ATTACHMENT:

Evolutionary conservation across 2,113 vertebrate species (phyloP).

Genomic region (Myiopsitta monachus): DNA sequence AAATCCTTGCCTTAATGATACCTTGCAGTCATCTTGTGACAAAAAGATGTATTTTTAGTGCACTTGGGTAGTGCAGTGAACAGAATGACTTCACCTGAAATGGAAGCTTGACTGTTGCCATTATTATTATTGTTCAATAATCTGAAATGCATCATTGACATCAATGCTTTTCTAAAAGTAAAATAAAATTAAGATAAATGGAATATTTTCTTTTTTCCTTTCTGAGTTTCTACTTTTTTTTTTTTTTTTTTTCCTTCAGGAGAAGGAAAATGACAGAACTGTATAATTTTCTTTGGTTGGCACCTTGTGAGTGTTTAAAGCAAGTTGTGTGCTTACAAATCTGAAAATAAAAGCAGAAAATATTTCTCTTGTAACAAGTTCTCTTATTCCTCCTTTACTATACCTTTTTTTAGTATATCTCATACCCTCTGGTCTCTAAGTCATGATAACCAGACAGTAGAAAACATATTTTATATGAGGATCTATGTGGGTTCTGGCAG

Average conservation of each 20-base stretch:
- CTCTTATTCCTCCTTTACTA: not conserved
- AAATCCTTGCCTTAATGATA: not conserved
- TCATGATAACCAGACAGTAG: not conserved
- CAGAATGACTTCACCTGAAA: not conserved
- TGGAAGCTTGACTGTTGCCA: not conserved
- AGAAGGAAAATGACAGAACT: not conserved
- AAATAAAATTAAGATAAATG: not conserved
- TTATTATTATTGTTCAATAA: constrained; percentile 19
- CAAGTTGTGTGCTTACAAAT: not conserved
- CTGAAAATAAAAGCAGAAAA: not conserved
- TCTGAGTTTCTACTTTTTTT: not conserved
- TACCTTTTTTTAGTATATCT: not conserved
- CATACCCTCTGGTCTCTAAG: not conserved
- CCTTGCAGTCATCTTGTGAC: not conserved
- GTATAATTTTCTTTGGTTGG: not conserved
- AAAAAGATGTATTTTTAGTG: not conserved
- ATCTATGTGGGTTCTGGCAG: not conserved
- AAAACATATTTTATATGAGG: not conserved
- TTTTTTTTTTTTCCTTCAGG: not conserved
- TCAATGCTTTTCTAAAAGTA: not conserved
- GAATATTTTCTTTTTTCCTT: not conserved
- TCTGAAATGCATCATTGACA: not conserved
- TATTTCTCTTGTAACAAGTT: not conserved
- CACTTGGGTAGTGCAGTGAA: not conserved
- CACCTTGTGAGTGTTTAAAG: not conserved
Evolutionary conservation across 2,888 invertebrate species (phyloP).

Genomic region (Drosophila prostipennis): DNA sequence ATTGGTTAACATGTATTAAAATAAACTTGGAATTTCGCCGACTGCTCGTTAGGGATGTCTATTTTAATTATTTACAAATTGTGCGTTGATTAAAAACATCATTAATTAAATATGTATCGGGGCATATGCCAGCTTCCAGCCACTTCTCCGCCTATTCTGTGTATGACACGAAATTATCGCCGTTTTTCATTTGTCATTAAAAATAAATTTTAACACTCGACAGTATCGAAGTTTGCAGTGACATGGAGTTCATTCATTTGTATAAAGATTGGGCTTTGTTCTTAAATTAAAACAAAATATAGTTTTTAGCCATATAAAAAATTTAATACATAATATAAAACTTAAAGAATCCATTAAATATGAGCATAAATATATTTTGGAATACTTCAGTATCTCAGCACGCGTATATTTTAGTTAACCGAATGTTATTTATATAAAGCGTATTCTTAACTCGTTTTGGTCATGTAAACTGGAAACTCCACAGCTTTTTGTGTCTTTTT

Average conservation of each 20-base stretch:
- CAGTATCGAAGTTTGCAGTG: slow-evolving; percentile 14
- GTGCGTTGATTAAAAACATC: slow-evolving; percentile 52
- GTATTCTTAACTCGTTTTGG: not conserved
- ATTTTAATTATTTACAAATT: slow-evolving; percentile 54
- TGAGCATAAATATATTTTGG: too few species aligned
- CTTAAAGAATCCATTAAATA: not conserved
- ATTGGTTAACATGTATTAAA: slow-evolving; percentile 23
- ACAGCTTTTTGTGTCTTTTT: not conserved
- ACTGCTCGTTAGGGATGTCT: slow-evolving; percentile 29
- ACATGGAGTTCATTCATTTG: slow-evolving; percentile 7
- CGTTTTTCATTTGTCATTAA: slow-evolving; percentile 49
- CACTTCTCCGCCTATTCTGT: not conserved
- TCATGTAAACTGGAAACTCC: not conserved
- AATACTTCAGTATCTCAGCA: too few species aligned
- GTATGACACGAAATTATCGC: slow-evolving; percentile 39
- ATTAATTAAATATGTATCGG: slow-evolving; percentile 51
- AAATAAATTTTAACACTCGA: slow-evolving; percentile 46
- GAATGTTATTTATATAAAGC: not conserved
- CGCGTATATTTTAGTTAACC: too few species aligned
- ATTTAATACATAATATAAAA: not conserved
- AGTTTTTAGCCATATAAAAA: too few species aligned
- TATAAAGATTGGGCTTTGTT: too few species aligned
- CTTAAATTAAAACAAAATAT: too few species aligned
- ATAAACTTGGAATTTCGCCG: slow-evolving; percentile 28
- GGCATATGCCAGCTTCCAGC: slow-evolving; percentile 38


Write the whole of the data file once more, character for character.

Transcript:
Evolutionary conservation across 2,113 vertebrate species (phyloP).

Genomic region (Myiopsitta monachus): DNA sequence AAATCCTTGCCTTAATGATACCTTGCAGTCATCTTGTGACAAAAAGATGTATTTTTAGTGCACTTGGGTAGTGCAGTGAACAGAATGACTTCACCTGAAATGGAAGCTTGACTGTTGCCATTATTATTATTGTTCAATAATCTGAAATGCATCATTGACATCAATGCTTTTCTAAAAGTAAAATAAAATTAAGATAAATGGAATATTTTCTTTTTTCCTTTCTGAGTTTCTACTTTTTTTTTTTTTTTTTTTCCTTCAGGAGAAGGAAAATGACAGAACTGTATAATTTTCTTTGGTTGGCACCTTGTGAGTGTTTAAAGCAAGTTGTGTGCTTACAAATCTGAAAATAAAAGCAGAAAATATTTCTCTTGTAACAAGTTCTCTTATTCCTCCTTTACTATACCTTTTTTTAGTATATCTCATACCCTCTGGTCTCTAAGTCATGATAACCAGACAGTAGAAAACATATTTTATATGAGGATCTATGTGGGTTCTGGCAG

Average conservation of each 20-base stretch:
- CTCTTATTCCTCCTTTACTA: not conserved
- AAATCCTTGCCTTAATGATA: not conserved
- TCATGATAACCAGACAGTAG: not conserved
- CAGAATGACTTCACCTGAAA: not conserved
- TGGAAGCTTGACTGTTGCCA: not conserved
- AGAAGGAAAATGACAGAACT: not conserved
- AAATAAAATTAAGATAAATG: not conserved
- TTATTATTATTGTTCAATAA: constrained; percentile 19
- CAAGTTGTGTGCTTACAAAT: not conserved
- CTGAAAATAAAAGCAGAAAA: not conserved
- TCTGAGTTTCTACTTTTTTT: not conserved
- TACCTTTTTTTAGTATATCT: not conserved
- CATACCCTCTGGTCTCTAAG: not conserved
- CCTTGCAGTCATCTTGTGAC: not conserved
- GTATAATTTTCTTTGGTTGG: not conserved
- AAAAAGATGTATTTTTAGTG: not conserved
- ATCTATGTGGGTTCTGGCAG: not conserved
- AAAACATATTTTATATGAGG: not conserved
- TTTTTTTTTTTTCCTTCAGG: not conserved
- TCAATGCTTTTCTAAAAGTA: not conserved
- GAATATTTTCTTTTTTCCTT: not conserved
- TCTGAAATGCATCATTGACA: not conserved
- TATTTCTCTTGTAACAAGTT: not conserved
- CACTTGGGTAGTGCAGTGAA: not conserved
- CACCTTGTGAGTGTTTAAAG: not conserved
Evolutionary conservation across 2,888 invertebrate species (phyloP).

Genomic region (Drosophila prostipennis): DNA sequence ATTGGTTAACATGTATTAAAATAAACTTGGAATTTCGCCGACTGCTCGTTAGGGATGTCTATTTTAATTATTTACAAATTGTGCGTTGATTAAAAACATCATTAATTAAATATGTATCGGGGCATATGCCAGCTTCCAGCCACTTCTCCGCCTATTCTGTGTATGACACGAAATTATCGCCGTTTTTCATTTGTCATTAAAAATAAATTTTAACACTCGACAGTATCGAAGTTTGCAGTGACATGGAGTTCATTCATTTGTATAAAGATTGGGCTTTGTTCTTAAATTAAAACAAAATATAGTTTTTAGCCATATAAAAAATTTAATACATAATATAAAACTTAAAGAATCCATTAAATATGAGCATAAATATATTTTGGAATACTTCAGTATCTCAGCACGCGTATATTTTAGTTAACCGAATGTTATTTATATAAAGCGTATTCTTAACTCGTTTTGGTCATGTAAACTGGAAACTCCACAGCTTTTTGTGTCTTTTT

Average conservation of each 20-base stretch:
- CAGTATCGAAGTTTGCAGTG: slow-evolving; percentile 14
- GTGCGTTGATTAAAAACATC: slow-evolving; percentile 52
- GTATTCTTAACTCGTTTTGG: not conserved
- ATTTTAATTATTTACAAATT: slow-evolving; percentile 54
- TGAGCATAAATATATTTTGG: too few species aligned
- CTTAAAGAATCCATTAAATA: not conserved
- ATTGGTTAACATGTATTAAA: slow-evolving; percentile 23
- ACAGCTTTTTGTGTCTTTTT: not conserved
- ACTGCTCGTTAGGGATGTCT: slow-evolving; percentile 29
- ACATGGAGTTCATTCATTTG: slow-evolving; percentile 7
- CGTTTTTCATTTGTCATTAA: slow-evolving; percentile 49
- CACTTCTCCGCCTATTCTGT: not conserved
- TCATGTAAACTGGAAACTCC: not conserved
- AATACTTCAGTATCTCAGCA: too few species aligned
- GTATGACACGAAATTATCGC: slow-evolving; percentile 39
- ATTAATTAAATATGTATCGG: slow-evolving; percentile 51
- AAATAAATTTTAACACTCGA: slow-evolving; percentile 46
- GAATGTTATTTATATAAAGC: not conserved
- CGCGTATATTTTAGTTAACC: too few species aligned
- ATTTAATACATAATATAAAA: not conserved
- AGTTTTTAGCCATATAAAAA: too few species aligned
- TATAAAGATTGGGCTTTGTT: too few species aligned
- CTTAAATTAAAACAAAATAT: too few species aligned
- ATAAACTTGGAATTTCGCCG: slow-evolving; percentile 28
- GGCATATGCCAGCTTCCAGC: slow-evolving; percentile 38